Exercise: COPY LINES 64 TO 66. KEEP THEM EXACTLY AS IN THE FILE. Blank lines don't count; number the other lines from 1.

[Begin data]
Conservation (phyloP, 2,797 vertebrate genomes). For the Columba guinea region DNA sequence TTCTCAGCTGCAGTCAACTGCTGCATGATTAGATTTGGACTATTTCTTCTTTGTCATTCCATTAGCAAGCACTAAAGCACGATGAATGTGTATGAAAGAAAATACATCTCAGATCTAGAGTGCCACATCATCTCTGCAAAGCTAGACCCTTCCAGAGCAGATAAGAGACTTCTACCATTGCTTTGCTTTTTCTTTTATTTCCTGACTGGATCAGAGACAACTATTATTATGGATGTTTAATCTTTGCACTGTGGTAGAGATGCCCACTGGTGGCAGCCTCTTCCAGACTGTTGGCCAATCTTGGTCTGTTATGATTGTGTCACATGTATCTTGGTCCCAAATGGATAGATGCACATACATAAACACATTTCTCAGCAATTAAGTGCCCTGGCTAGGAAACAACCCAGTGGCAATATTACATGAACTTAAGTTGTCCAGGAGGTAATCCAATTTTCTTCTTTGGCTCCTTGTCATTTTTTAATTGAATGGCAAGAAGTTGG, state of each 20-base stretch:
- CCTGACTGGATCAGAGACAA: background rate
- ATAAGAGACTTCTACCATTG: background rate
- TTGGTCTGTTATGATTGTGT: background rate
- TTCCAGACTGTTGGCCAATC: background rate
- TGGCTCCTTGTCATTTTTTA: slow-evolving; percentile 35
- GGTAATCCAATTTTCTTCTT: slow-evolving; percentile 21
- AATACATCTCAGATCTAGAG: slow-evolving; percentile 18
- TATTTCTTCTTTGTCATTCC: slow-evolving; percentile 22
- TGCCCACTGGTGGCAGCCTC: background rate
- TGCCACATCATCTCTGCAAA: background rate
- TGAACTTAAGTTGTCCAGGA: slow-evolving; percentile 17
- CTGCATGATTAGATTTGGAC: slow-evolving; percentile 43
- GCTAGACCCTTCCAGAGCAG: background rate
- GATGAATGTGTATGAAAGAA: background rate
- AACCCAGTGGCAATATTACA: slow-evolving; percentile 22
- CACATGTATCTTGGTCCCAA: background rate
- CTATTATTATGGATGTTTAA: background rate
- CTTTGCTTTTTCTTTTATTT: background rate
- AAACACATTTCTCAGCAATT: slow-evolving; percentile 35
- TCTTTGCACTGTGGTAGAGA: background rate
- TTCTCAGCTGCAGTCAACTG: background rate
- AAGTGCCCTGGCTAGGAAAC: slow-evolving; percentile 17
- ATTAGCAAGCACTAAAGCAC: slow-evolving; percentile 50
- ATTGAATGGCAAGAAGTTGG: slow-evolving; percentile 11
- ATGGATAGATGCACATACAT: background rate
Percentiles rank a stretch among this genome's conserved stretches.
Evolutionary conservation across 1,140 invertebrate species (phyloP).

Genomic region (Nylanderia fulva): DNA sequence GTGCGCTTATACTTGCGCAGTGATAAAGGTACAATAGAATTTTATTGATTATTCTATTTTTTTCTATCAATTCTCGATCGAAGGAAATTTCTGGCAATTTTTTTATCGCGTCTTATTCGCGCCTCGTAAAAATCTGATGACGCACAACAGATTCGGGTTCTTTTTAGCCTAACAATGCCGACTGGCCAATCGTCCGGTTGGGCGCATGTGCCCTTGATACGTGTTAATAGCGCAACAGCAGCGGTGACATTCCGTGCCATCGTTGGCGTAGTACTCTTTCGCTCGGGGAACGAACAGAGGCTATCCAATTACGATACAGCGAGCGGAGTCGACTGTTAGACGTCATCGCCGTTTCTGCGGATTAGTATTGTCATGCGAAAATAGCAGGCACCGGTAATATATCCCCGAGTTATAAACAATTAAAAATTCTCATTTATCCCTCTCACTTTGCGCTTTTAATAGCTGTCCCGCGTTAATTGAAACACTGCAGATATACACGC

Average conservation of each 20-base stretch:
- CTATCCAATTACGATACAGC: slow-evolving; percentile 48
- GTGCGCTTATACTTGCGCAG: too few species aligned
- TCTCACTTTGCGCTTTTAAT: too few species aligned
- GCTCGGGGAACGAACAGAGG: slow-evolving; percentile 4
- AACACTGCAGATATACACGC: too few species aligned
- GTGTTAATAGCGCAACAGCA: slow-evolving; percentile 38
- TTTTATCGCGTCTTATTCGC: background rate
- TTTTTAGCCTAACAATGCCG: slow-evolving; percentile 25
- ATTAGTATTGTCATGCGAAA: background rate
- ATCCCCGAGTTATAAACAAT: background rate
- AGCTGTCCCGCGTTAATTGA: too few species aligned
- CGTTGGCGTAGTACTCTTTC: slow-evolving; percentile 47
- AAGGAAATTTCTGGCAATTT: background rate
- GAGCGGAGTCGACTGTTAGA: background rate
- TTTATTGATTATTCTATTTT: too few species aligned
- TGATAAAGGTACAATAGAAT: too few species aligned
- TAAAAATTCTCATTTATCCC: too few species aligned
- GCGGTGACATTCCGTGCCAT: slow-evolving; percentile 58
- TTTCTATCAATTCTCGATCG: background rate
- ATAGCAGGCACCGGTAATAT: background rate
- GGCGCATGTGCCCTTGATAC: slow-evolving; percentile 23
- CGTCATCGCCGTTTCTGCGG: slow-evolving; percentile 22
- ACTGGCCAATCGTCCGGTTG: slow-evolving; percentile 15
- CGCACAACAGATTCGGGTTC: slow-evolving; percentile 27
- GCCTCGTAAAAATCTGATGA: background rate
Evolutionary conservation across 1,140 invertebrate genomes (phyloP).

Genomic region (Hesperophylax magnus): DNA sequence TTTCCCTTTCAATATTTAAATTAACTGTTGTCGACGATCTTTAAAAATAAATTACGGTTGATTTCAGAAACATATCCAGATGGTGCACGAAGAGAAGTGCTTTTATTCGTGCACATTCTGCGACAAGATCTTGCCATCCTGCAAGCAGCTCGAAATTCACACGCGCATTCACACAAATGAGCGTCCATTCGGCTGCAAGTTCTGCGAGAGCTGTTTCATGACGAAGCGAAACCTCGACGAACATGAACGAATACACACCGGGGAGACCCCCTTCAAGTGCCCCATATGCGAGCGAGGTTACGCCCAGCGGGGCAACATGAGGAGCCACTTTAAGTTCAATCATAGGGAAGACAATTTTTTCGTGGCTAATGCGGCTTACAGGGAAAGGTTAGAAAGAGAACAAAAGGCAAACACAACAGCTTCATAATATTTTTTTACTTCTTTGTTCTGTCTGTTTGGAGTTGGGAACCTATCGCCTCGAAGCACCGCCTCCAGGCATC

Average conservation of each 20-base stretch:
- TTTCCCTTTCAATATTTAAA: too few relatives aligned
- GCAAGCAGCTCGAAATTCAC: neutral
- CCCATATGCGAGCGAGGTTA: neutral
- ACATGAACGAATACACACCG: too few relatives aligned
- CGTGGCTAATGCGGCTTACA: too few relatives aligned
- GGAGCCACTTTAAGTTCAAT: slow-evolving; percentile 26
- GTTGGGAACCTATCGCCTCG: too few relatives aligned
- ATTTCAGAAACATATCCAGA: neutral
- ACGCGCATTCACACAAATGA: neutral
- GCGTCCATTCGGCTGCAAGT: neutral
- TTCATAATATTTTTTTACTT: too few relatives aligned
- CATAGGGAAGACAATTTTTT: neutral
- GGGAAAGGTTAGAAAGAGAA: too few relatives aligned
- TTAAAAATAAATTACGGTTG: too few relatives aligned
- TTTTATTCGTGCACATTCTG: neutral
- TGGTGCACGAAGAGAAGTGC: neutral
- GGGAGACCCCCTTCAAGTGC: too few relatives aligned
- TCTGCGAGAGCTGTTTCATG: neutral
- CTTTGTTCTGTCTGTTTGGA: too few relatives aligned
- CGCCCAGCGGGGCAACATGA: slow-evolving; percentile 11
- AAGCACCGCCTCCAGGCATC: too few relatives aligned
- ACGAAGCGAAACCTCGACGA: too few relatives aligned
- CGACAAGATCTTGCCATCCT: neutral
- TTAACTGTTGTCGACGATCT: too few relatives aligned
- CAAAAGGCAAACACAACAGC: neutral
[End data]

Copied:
- GGAGCCACTTTAAGTTCAAT: slow-evolving; percentile 26
- GTTGGGAACCTATCGCCTCG: too few relatives aligned
- ATTTCAGAAACATATCCAGA: neutral